Rather than running occasional polls with large samples, they often prefer more frequent polls with smaller samples because they want to track progress, the cost per poll is roughly proportional to the sample size, and they have a budget for polling - a cap that won't be exceeded without a good reason. With smaller polls, the statistical fluctuations are higher, so if they release any polling data, they will cherry pick the one that randomly looks best. This is not the fault of the polling company. Rather, it is a misleading tactic used by organizations with an agenda. They know that if they look like winners, that may help them raise more cash, so each side has an incentive to make themselves look better than they really are.

    Posted by: Bill | Jan 11, 2013 1:34:21 AM


  9. Great picture.

    Posted by: Mike in the Tundra | Jan 11, 2013 1:34:29 AM


  10. Wonder what Tony Perkins and Bryan Fischer will say about this.

    Posted by: Francis | Jan 11, 2013 1:52:35 AM


  11. One thing about the picture is the phrase, "demonic bondage". What is it? Being tied up in a skimpy Halloween costume with fake horns on your head?

    I've heard about the snake-handling sects. Is there a bondage sect where they tie someone up, surrounded by people in demon costumes, with a contestant from the Hunky Jesus Contest brought in to shoo away the demons and untie the victim? That might make even the snake handlers look sane!


    Posted by: Bill | Jan 11, 2013 1:58:09 AM


  12. I love you all for being united about this. I had a long, long battle in the comments section of Gawker with someone about this issue. He just insisted that he was right. Here, everyone is in agreement. You guys rock.

    Posted by: Miguel R. | Jan 11, 2013 2:03:16 AM


  13. I love you all for being united about this. I had a long, long battle in the comments section of Gawker with someone about this issue. He just insisted that he was right. Here, everyone is in agreement. You guys rock.

    Posted by: Miguel R. | Jan 11, 2013 2:03:18 AM


  14. I love you all for being united about this. I had a long, long battle in the comments section of Gawker with someone about this issue. He just insisted that he was right. Here, everyone is in agreement. You guys rock.

    Posted by: Miguel R. | Jan 11, 2013 2:03:19 AM


  15. OH "this issue" being fewer vs. less.

    Posted by: Miguel R. | Jan 11, 2013 2:03:40 AM


  16. Headline should read "FewerCou"Americans, not "Less". Use fewer with things you can count; less with things you can't.

    Pack fewer packets of sugar.

    Add less sugar to the mix.

    Posted by: Appalled | Jan 11, 2013 2:07:07 AM


  17. Overjoyed (I'm easily amused) at how many people took the time to note the misuse of the word "less" in the headline.

    Posted by: Mark | Jan 11, 2013 2:09:32 AM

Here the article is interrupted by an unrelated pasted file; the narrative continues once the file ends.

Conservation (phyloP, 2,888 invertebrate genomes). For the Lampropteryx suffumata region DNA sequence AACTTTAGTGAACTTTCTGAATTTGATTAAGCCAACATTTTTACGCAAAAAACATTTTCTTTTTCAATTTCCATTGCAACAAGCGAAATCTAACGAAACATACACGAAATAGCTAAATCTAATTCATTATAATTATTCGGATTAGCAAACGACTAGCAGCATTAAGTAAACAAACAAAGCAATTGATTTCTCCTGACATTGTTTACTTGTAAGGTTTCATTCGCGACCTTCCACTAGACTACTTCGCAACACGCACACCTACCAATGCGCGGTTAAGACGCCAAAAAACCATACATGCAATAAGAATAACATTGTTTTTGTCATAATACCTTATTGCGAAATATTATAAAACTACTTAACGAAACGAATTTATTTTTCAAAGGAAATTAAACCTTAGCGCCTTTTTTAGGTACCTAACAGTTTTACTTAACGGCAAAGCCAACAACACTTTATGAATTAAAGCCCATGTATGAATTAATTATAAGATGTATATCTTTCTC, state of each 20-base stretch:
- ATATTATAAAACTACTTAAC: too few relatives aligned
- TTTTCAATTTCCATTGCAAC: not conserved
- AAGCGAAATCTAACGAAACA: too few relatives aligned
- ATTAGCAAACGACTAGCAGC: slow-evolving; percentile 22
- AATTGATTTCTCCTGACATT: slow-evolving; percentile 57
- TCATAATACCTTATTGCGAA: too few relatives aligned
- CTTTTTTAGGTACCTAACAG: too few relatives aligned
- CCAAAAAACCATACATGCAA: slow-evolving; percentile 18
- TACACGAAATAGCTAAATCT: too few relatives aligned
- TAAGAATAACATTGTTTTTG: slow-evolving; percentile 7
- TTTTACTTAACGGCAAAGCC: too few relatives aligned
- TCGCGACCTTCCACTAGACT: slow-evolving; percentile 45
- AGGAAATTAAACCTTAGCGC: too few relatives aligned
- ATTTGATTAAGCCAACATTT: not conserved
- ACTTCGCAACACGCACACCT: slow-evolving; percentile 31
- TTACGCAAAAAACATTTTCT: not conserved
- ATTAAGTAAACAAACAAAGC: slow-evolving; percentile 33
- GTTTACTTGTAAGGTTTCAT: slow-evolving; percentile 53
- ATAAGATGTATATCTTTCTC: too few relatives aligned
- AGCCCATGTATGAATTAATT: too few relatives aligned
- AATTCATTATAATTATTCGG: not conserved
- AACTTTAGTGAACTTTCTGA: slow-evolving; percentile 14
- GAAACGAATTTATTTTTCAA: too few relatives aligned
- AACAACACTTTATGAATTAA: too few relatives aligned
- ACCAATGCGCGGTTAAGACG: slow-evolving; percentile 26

18. SOOOO happy about the poll!! But the "less" is driving me MAD!! Please - it's "fewer."

    "Less" is for volume. You have less water.

    "Fewer" is for countable things. You have fewer BOTTLES of water.

    You have less water because you have fewer water bottles. There is less homophobia because fewer Americans are ignorant bigots!

    XOXO

    Posted by: Grammar Nazi | Jan 11, 2013 2:18:22 AM


  19. is a Christian poll different than a scientific poll?

    Posted by: Alex Paris | Jan 11, 2013 3:48:04 AM


  20. Wow, this is among the few sites where so many people would comment on something that also bugged me (fewer).

    Posted by: Paul R | Jan 11, 2013 4:41:55 AM


  21. Andrew B - your comment started out good enough but that last sentence is a train wreck. Make your sentences short, no more than three lines and you won't drive off track quite so easily.
    Your intent is appreciated.

    Posted by: UFFDA | Jan 11, 2013 6:43:32 AM


  22. The author of the title of this piece needs to return to English class. "Fewer" not "less" is the correct grammar. Remember the rule: when referring to anything that can be counted use "few" anything that can't be counted use "less."

    Posted by: Wayne | Jan 11, 2013 6:54:30 AM


  23. Wayne, I'm impressed. Native speakers of English are seldom aware of the difference between counted and uncounted nouns.

    Posted by: Mike in the Tundra | Jan 11, 2013 7:49:45 AM


  24. Not to rain on your parades but this 'rule' in regards to fewer vs less is, to co-opt Rachel maddow's favorite word, bullpucky. Grammatical purists love to crow that it is incorrect but much like the 'ten items or less' queue at the grocery store, the headline is perfectly acceptable in modern English.

    This 'rule' is moreorless made up for no reason other than other languages have done the same when it's not applicable, just like the 'rule' that you can split an infinitive or that you can't start a sentence with 'and'. You can.

    Posted by: Sam | Jan 11, 2013 9:07:52 AM


  25. @ Sam:

    Yes,it's easier to show your smug dislike for those of us who prefer "adults" actually use correct grammar. This is not 5th grade. If you are over 21,you should know how to construct a goddamn sentence.It's always the intellectually lazy ones who come out pounding their fists on the table when criticized for not using correct grammar.Get a clue!

    Posted by: Audi-owner | Jan 11, 2013 9:16:17 AM